On the local level, it's been refreshing to hear our new mayor and our new director of economic development call for increased government transparency.
Somerset Mayor Alan Keck and SPEDA director Chris Girdler have both said transparency will be the key to making SPEDA work.
They want taxpayers to know and understand what the new agency is doing with your money in order to bring business and industry into our region.
In Frankfort, things are going in the opposite direction.
And it's chilling.
Rep. Jason Petrie (R-Elkton) has introduced House Bill 387, which aims to make it harder for Kentuckians to know how their tax dollars are being used by the commonwealth to lure and incentivize businesses to locate here.
But the proposed legislation doesn't stop there. There are also provisions that would eliminate the court appeals process to a denied request for legislative branch records; replace the Attorney General's office as the decision maker on open record petitions with the Legislative Research Commission -- a group controlled by the Kentucky General Assembly; exclude non-Kentucky residents from accessing records under the Kentucky Open Records Law -- which means out-of-state journalists would not be able to obtain information; and prevent people filing open government litigation from using Kentucky's Open Records Law to gather documents.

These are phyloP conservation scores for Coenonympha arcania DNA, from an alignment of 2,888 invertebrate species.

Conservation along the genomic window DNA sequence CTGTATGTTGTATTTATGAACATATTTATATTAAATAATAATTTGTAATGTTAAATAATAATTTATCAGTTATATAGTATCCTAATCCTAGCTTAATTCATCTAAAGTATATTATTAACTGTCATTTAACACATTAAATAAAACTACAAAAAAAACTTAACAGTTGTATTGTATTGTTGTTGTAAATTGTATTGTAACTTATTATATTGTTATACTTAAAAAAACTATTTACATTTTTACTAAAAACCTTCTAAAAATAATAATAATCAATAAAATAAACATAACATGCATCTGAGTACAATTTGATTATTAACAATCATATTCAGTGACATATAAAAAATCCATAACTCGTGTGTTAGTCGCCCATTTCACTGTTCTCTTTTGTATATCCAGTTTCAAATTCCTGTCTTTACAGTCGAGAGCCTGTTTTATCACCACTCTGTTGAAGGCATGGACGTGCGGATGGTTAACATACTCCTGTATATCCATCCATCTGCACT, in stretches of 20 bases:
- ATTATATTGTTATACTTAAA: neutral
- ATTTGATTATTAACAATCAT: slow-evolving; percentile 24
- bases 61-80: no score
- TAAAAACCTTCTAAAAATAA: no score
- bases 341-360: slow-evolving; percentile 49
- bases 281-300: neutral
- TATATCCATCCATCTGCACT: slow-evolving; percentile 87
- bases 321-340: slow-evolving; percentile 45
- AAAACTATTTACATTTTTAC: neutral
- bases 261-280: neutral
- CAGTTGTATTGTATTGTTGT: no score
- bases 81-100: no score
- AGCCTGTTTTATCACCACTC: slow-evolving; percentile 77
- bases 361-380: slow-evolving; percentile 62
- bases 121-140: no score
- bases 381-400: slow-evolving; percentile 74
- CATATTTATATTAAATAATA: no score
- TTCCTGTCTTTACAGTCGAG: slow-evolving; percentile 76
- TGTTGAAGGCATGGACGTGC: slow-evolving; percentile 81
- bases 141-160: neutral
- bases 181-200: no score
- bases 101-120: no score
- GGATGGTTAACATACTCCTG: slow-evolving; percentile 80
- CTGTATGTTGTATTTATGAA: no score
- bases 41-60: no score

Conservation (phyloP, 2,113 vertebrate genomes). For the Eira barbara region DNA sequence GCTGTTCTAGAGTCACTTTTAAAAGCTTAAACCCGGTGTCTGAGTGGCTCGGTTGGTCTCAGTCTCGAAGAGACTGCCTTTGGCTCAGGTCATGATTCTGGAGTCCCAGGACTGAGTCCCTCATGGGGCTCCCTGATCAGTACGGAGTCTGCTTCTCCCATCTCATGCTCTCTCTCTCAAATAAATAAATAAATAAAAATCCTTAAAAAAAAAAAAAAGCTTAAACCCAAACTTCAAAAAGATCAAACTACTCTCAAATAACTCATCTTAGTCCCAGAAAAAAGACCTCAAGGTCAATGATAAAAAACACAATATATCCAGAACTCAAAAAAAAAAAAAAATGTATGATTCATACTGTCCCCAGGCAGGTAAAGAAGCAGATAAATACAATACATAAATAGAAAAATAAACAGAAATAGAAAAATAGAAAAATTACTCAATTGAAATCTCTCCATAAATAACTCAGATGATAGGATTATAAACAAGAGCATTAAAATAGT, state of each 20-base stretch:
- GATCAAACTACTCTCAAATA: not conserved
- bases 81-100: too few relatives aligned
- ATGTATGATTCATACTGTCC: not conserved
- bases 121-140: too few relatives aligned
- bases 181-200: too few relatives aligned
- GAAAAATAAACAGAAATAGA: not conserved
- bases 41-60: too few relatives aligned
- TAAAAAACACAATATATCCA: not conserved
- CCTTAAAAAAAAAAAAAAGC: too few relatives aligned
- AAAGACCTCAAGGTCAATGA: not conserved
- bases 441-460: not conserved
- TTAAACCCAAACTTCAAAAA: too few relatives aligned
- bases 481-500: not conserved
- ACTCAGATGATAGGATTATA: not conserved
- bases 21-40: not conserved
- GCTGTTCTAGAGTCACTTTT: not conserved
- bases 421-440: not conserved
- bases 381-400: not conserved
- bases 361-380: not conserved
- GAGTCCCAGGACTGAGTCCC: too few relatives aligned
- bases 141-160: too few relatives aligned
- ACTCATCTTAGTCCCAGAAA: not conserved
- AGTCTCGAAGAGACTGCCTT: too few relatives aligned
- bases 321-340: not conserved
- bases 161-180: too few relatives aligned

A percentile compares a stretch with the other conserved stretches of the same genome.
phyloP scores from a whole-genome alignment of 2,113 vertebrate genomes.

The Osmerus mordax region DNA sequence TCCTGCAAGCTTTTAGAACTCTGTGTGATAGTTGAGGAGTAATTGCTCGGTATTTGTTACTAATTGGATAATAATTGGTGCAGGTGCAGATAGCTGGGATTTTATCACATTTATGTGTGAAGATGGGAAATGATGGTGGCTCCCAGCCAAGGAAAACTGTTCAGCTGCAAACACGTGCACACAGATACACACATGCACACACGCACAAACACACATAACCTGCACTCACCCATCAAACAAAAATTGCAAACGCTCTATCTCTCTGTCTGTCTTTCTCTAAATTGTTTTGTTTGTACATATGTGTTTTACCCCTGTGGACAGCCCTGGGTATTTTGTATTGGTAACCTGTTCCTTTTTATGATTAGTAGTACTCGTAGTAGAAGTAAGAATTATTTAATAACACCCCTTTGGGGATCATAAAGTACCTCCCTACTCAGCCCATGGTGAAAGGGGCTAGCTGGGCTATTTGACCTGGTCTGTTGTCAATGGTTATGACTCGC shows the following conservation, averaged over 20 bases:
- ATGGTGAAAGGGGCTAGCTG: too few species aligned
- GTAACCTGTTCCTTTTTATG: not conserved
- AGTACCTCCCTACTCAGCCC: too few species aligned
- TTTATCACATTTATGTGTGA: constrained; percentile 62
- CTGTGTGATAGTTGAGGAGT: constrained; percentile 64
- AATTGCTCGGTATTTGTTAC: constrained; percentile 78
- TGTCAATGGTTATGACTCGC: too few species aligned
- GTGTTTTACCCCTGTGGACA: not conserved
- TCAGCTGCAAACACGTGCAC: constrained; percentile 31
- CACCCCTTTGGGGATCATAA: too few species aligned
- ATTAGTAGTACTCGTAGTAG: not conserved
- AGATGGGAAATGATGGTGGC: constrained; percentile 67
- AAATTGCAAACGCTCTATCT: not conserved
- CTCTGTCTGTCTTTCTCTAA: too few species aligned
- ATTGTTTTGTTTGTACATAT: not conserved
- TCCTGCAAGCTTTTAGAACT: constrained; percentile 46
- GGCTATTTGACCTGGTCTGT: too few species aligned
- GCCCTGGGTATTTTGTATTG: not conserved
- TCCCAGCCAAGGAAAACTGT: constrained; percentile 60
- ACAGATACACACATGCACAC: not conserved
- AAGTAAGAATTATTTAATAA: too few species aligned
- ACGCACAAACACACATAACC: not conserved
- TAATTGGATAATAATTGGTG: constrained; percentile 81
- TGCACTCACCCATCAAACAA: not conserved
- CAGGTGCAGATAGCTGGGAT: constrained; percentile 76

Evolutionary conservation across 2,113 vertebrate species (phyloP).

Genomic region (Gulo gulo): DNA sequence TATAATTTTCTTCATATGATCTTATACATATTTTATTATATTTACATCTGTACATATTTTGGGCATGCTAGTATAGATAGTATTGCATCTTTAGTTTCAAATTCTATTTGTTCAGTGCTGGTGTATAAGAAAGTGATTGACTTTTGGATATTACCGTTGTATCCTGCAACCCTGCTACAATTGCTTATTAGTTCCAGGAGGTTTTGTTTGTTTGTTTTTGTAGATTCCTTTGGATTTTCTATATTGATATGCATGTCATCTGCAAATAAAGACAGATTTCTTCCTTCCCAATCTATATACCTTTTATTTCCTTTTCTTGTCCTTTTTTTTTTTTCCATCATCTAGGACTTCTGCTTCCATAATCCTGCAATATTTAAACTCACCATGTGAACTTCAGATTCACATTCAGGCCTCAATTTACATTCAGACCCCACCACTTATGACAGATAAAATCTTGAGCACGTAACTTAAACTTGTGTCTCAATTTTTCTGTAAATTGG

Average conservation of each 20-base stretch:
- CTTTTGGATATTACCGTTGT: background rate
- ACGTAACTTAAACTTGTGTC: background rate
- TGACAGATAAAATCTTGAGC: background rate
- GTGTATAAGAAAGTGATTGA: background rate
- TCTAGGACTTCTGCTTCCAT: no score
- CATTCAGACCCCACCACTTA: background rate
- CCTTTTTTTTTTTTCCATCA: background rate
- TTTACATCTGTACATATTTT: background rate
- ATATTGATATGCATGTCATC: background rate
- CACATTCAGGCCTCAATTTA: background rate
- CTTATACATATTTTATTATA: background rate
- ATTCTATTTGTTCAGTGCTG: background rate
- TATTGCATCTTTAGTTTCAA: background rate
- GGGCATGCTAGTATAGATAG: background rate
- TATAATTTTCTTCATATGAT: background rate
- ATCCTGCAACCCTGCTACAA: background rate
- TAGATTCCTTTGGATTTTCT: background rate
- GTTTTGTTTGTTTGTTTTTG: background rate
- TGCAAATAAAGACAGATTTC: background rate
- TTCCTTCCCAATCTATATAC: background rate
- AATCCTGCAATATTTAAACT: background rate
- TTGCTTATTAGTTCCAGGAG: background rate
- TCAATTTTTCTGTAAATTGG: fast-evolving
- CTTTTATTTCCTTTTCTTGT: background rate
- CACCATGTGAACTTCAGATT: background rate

The law is a stark reminder of last year's bill proposed by Sen. Damon Thayer (R-Georgetown), which called for legislators to be permitted to conduct government business on their personal devices -- and have those devices be protected from scrutiny.
Fortunately, Thayer's bill was killed before it saw the light of day.
In a time where no one trusts anything lawmakers are doing, this is an absolute disgrace.
What we need is more government transparency -- not an attack on it altogether. Petrie's law, in essence, would prohibit the free press and taxpayers from accessing public institutions' records. And if there is an open records appeal filed, it would go straight into the hands of the lawmakers who have stifled transparency in the first place. Talk about the foxes guarding the hen house.
Daniel Bevarly, the executive director of the National Freedom of Information Coalition, said recently "there is a crisis in Kentucky."
" ... if these laws aren't quashed now, the damage isn't just limited to the Bluegrass State," Bevarly said. "State legislatures watch each other. If a state succeeds with passing laws that decrease transparency and accountability, they will become an example for another state to point to and follow that pattern.
"It all starts with a bad bill that becomes a bad law that becomes bad policy," Bevarly added. "Combating this pattern requires litigation -- expensive for the litigator, the agency, and ultimately the taxpayer to fight a lawsuit for records that should be made available and, in the end, usually are."
It's very important to have access to public records. The lack of that access weakens the concept of an open government -- a transparent government.
It certainly makes one wonder -- what do these elected officials have to hide?
JEFF NEAL is the Editor of the Commonwealth Journal. Contact him at firstname.lastname@example.org. Follow him on Twitter at @jnealCJ.